Fragility. We’ve been talking about it all year in a monthly longform series—and we all bear witness to its devastating impacts on a daily basis—but few events have offered such a crystal-clear display of fragility than what transpired at the University of Virginia and in Charlottesville this weekend. Once again, white fragility erupted into violence, and you need to know exactly what happened.
White nationalists from across the country gathered for “Unite the Right,” a march designed to inspire terror and intimidation thinly veiled as a protest against the removal of Confederate statues, in Charlottesville, Virginia this weekend. On Friday night, hundreds of white people, led by Grade AAA asshole alt-right leader Richard Spencer (a graduate of UVA perhaps best known for being punched in the head back in January) marched with tiki torches toward a statue of Confederate general Robert E. Lee, chanting, “You will not replace us” and “Jews will not replace us” while surrounding peaceful counter-protesters who had assembled to demonstrate for love and justice. The statue white nationalists were protecting was one among dozens of others scheduled for removal.
White supremacy is not a recent phenomenon. It is the founding and continued institutional ideology of this country. Trump may have managed a lukewarm and delayed rebuke of the KKK in his second speech about Charlottesville, three days after the fact, but we won’t forget his first, where all he could muster was a typically vague, typically cowardly indictment of violence “on many sides.”
We won’t forget, not even for a minute, that some of the highest positions in the current administration are occupied by white supremacists. We won’t forget who appointed them to those positions. And we won’t forget that it was white men and women of all educational, religious, and economic backgrounds who elected Trump to office which gave him the power to do so.
We see mainstream media’s hesitance to call this what it is: homegrown domestic terrorism. We see the ACLU defending the bodies and actions of white supremacists in the name of free speech—reinforcing our national denial of the fact that marches organized explicitly to spew hate at Black, Brown, and Jewish citizens are in themselves violent acts.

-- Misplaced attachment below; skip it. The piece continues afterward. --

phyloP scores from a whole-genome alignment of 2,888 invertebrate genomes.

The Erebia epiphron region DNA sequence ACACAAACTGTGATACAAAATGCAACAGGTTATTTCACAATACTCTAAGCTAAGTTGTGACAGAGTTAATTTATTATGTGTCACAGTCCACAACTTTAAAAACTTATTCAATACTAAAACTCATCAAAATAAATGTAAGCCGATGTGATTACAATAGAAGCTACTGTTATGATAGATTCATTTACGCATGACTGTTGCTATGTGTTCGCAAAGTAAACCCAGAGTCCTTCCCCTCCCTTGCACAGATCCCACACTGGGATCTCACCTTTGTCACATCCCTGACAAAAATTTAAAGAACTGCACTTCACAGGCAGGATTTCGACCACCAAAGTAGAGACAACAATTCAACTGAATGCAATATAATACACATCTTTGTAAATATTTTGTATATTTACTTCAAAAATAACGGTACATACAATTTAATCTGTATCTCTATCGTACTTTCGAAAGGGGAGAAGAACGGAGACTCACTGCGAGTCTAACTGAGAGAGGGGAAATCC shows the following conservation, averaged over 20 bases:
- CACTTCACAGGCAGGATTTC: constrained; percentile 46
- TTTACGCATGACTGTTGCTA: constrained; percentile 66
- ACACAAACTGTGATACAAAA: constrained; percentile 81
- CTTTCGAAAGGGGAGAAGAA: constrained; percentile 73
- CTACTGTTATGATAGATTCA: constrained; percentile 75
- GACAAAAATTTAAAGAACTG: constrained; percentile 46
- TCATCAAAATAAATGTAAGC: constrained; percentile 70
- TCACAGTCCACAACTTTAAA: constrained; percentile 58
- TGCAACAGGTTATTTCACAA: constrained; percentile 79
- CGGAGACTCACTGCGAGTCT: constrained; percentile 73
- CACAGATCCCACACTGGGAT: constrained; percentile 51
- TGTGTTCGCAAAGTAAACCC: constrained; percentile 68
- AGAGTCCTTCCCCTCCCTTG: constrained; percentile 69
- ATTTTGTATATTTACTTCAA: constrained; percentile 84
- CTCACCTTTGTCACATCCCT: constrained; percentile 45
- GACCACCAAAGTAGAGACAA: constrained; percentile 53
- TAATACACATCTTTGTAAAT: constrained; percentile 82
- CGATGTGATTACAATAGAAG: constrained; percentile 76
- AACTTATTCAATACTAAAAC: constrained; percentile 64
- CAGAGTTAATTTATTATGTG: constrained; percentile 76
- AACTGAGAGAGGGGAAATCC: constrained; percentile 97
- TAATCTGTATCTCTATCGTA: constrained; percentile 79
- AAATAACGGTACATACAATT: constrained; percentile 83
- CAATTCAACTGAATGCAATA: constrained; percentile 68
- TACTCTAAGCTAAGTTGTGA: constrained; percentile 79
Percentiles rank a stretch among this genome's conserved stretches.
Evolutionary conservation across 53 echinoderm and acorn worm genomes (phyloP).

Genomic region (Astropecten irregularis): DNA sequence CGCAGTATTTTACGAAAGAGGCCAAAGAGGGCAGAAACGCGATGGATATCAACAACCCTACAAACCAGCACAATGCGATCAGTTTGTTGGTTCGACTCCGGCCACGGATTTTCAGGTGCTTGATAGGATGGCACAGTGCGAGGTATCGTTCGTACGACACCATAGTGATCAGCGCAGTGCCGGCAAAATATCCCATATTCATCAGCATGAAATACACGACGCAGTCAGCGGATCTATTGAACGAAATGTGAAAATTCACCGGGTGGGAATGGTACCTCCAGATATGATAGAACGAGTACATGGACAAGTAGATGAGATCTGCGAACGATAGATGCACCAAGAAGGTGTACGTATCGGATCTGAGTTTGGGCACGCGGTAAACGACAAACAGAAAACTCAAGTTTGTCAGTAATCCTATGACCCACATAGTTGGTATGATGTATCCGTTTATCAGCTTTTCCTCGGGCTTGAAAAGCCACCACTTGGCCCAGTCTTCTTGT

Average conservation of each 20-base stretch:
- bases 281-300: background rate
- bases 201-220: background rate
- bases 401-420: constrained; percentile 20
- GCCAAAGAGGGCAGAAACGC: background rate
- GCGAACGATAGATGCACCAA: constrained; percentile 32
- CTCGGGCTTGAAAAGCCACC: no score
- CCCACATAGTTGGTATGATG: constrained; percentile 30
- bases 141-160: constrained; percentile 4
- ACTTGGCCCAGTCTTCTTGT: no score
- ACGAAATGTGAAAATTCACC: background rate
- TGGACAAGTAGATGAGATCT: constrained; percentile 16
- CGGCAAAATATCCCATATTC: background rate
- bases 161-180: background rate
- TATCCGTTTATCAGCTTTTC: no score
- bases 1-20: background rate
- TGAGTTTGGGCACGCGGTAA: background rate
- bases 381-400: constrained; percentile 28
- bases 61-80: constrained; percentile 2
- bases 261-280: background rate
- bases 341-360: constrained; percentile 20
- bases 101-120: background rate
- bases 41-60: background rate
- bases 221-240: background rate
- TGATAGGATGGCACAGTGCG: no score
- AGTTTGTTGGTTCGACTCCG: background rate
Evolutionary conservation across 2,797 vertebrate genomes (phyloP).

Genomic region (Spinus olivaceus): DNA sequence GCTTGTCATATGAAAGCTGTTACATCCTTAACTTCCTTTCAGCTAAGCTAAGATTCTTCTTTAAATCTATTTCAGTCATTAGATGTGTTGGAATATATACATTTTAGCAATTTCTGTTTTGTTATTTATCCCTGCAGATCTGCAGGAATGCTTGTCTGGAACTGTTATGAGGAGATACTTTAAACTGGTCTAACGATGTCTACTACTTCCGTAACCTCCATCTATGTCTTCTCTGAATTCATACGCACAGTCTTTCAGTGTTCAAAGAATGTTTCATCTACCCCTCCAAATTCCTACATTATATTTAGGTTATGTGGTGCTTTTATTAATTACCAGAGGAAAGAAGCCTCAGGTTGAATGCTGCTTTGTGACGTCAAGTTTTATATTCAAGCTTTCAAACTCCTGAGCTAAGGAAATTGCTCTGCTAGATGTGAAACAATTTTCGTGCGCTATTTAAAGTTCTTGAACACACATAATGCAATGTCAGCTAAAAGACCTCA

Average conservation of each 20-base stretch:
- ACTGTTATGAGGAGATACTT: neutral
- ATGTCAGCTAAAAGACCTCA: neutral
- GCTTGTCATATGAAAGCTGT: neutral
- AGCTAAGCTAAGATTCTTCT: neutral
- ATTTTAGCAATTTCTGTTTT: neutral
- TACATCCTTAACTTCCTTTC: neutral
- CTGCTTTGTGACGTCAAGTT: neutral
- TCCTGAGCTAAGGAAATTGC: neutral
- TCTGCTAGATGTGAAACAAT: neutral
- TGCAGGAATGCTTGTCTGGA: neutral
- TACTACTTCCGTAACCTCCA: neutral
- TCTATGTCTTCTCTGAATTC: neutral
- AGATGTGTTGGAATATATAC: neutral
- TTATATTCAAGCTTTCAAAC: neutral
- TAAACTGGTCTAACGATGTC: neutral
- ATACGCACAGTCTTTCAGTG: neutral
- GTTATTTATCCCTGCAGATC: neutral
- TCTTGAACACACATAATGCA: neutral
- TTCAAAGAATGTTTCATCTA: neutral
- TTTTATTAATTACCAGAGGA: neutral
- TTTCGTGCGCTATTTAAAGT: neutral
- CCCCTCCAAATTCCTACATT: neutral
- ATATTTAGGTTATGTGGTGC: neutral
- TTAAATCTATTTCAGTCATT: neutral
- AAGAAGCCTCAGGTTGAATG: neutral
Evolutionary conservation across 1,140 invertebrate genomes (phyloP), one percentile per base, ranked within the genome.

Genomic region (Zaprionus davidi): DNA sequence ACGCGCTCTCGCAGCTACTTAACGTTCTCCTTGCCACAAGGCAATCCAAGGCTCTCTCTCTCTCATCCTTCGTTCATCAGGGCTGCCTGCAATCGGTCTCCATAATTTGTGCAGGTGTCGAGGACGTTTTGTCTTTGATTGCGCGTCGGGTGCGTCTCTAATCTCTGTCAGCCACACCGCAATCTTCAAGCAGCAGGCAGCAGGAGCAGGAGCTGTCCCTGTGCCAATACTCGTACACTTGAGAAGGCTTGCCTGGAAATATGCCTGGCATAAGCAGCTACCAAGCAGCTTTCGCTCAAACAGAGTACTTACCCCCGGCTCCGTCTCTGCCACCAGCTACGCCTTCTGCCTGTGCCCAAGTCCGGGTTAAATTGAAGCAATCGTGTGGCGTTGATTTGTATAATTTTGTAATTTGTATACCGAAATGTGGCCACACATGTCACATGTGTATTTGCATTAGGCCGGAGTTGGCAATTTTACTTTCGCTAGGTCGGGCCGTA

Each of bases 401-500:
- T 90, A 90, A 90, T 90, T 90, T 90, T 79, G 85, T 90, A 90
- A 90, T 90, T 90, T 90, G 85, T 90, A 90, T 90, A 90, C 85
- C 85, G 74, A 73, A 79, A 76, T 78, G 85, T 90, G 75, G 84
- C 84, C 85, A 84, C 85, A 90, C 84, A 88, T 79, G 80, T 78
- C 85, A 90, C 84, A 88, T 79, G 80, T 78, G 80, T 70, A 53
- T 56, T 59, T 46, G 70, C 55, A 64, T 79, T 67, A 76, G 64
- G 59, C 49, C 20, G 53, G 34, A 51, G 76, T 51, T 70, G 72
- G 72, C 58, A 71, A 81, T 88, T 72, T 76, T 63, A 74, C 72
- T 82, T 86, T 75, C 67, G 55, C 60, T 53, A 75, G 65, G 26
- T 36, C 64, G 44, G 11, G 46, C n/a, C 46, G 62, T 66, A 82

Like each of you, we’re here to bear witness and annotate these historical events. But we’re also here as a fiercely independent feminist media outlet to publish perspectives and amplify ideas that will change the course that lies ahead. Keep reading. Keep taking care of yourselves and taking care of each other. Keep acting out and showing up. Our light will shine brighter than a bunch of ugly-ass tiki torches. This feminist community is only getting stronger, louder, and more powerful.
The momentum is ours.
Erecting statues of confederate leaders was never about celebrating confederate heritage. Not even for a second. [Esquire]
Here’s a recap of what happened in Charlottesville over the weekend. [New York Times]
Violence on many sides? No. Full stop. [Buzzfeed]
Just a few months ago, most people considered the alt-right to be a fringe group. But when does a fringe movement stop being fringe? [The Atlantic]
And let’s also remember that the white supremacists who marched in Charlottesville are a part of the tradition of fascist, racist rallies in America. Those tiki-bearing bigots are Americans, too. [The New Yorker]
The alt-right, white supremacists, racist, fascist bigots—they’re hiding in plain sight as our neighbors, coworkers, and in some cases, family members. It’s time to lift their masks. [Buzzfeed]
You should know that we’re not just talking about men. Women have a long history of white supremacy, too. [The Cut]
Racist, anti-Semitic violence can be difficult even for adults to discuss. Here’s how to talk to kids about it—because sooner or later, it’s going to come up. [LA Times]
These weren’t rallies, and they certainly weren’t demonstrations. Name what happened in Charlottesville what it is: Domestic terrorism. [Color of Change]
There is so, so much you can do in your own community to provide relief in Charlottesville. [Sara Benincasa]
And here are six things you can do right away to show your solidarity with peaceful counter protesters. [Refinery 29]
If you’re a white person and you haven’t yet, it’s (way, way past) time to get over your white feelings and start taking action for Black lives. [The Cut]
Familiarize yourself with both covert and overt acts of white supremacy so that you’re not unknowingly perpetuating violence. [Twitter]
Join an Indivisible group in your community and take action for justice on a regular basis. [Indivisible]
What is it like to see white supremacists march on your campus? Tune in to hear students from the University of Virginia reflect on this weekend’s events. [New York Times]